The model is guided by the consultation on healthcare models that require discussion on the model of care. Here, the members work interchangeably according to the roster. The model of care supports the quality of healthcare according to core values, compassion, justice, excellence, and integrity. The alignment of models complies with the Patient Safety and Quality Strategic Plan for strategy based practice to ensure delivery of appropriate and effective care. The advocacy should be in terms of vulnerability, marginalization, and poor community. The continuous vision should be demonstrated to provide consultation services for inpatients (Alamdar, Kalantari & Rajabifard, 2016).
Elements that would be included in the model of care are:
Hours of Operation
Telephone/ referral system
DASAS Call Management
Clinical role requirement
The clinical nurses, consultants, medicine specialists, administration officers, and counselors in the system must ensure the provision of services timely.
The staff must be skilled enough to provide the services as per the patient's requirements. This includes both the clinical and operation aspect.
The system should be made in a way such that they ensure the requirements of law, industry, and organizational standards, codes, and principles (Hung, Kalantari & Rajabifard, 2016).
Alamdar, F., Kalantari, M., & Rajabifard, A. (2016). Towards multi-agency sensor information integration for disaster management. Computers, Environment and Urban Systems, 56, 68-85.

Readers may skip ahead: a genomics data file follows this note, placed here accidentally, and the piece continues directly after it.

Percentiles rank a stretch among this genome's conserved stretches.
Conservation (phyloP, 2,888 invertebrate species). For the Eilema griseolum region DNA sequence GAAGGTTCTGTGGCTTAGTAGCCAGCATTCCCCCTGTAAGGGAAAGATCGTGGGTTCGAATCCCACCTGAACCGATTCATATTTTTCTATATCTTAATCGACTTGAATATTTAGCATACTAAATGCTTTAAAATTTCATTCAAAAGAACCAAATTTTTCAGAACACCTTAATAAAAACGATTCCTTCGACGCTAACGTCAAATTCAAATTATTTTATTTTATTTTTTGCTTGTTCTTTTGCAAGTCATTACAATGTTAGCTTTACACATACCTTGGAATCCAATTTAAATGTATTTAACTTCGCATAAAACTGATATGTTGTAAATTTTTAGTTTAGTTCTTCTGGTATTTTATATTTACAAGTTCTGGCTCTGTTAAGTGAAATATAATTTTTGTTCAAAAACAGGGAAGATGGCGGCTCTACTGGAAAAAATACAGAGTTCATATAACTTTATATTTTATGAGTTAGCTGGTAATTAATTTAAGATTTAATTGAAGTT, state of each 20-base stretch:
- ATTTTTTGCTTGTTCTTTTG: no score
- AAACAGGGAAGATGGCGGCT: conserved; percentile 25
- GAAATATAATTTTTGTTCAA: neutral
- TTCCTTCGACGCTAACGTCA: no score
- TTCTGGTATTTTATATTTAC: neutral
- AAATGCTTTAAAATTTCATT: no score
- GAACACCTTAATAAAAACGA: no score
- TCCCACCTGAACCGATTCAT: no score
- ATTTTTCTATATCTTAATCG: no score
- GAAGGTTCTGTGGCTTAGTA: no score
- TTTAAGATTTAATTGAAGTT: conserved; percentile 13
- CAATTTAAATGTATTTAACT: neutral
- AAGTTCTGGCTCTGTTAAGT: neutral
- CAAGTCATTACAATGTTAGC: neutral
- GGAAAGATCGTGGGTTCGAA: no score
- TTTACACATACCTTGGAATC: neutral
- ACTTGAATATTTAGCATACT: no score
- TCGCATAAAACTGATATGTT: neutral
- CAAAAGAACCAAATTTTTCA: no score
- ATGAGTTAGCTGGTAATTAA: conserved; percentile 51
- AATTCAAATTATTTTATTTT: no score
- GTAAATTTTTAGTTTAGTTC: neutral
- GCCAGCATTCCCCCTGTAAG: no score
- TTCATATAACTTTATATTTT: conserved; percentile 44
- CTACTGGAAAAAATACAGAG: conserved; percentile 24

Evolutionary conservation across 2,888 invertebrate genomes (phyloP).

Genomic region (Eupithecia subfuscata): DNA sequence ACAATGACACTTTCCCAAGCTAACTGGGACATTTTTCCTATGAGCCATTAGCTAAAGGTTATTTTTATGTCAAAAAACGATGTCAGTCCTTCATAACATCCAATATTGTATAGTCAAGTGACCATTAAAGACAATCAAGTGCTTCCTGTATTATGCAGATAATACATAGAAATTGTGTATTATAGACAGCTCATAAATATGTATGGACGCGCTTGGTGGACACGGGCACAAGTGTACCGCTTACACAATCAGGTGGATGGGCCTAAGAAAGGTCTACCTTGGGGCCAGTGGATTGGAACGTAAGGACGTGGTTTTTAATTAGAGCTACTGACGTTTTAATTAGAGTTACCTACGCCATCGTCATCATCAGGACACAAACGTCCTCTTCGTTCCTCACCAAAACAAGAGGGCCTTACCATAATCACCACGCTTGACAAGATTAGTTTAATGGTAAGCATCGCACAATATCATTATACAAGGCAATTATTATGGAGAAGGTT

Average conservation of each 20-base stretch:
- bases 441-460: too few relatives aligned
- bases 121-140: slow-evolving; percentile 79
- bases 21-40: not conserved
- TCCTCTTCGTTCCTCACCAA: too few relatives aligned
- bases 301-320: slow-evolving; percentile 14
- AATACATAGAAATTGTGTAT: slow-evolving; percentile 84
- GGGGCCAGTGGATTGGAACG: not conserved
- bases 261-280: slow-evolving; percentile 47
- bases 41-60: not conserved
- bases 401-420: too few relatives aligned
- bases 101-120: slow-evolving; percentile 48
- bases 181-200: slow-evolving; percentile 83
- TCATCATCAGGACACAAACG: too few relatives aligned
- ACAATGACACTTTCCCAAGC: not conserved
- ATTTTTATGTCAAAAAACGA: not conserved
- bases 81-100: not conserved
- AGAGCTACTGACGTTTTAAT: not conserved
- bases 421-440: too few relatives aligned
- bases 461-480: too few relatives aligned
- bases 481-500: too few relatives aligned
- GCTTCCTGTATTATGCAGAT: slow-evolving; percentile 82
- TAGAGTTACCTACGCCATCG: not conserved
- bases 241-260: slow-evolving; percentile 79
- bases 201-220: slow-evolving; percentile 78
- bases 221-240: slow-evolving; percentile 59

Haworth, B., & Bruce, E. (2015). A review of volunteered geographic information for disaster management. Geography Compass, 9(5), 237-250.
Hung, K. C., Kalantari, M., & Rajabifard, A. (2016). Methods for assessing the credibility of volunteered geographic information in flood response: A case study in Brisbane, Australia. Applied Geography, 68, 37-47.
Inan, D. I., Beydoun, G., & Opper, S. (2016). Towards knowledge sharing in disaster management: An agent oriented knowledge analysis framework. arXiv preprint arXiv:1606.01355.
McLennan, B., Whittaker, J., & Handmer, J. (2016). The changing landscape of disaster volunteering: opportunities, responses and gaps in Australia. Natural Hazards, 84(3), 2031-2048.
Othman, S. H., & Beydoun, G. (2016). A metamodel-based knowledge sharing system for disaster management. Expert Systems with Applications, 63, 49-65.
Rawluk, A., Ford, R. M., Neolaka, F. L., & Williams, K. J. (2017). Public values for integration in natural disaster management and planning: a case study from Victoria, Australia. Journal of environmental management, 185, 11-20.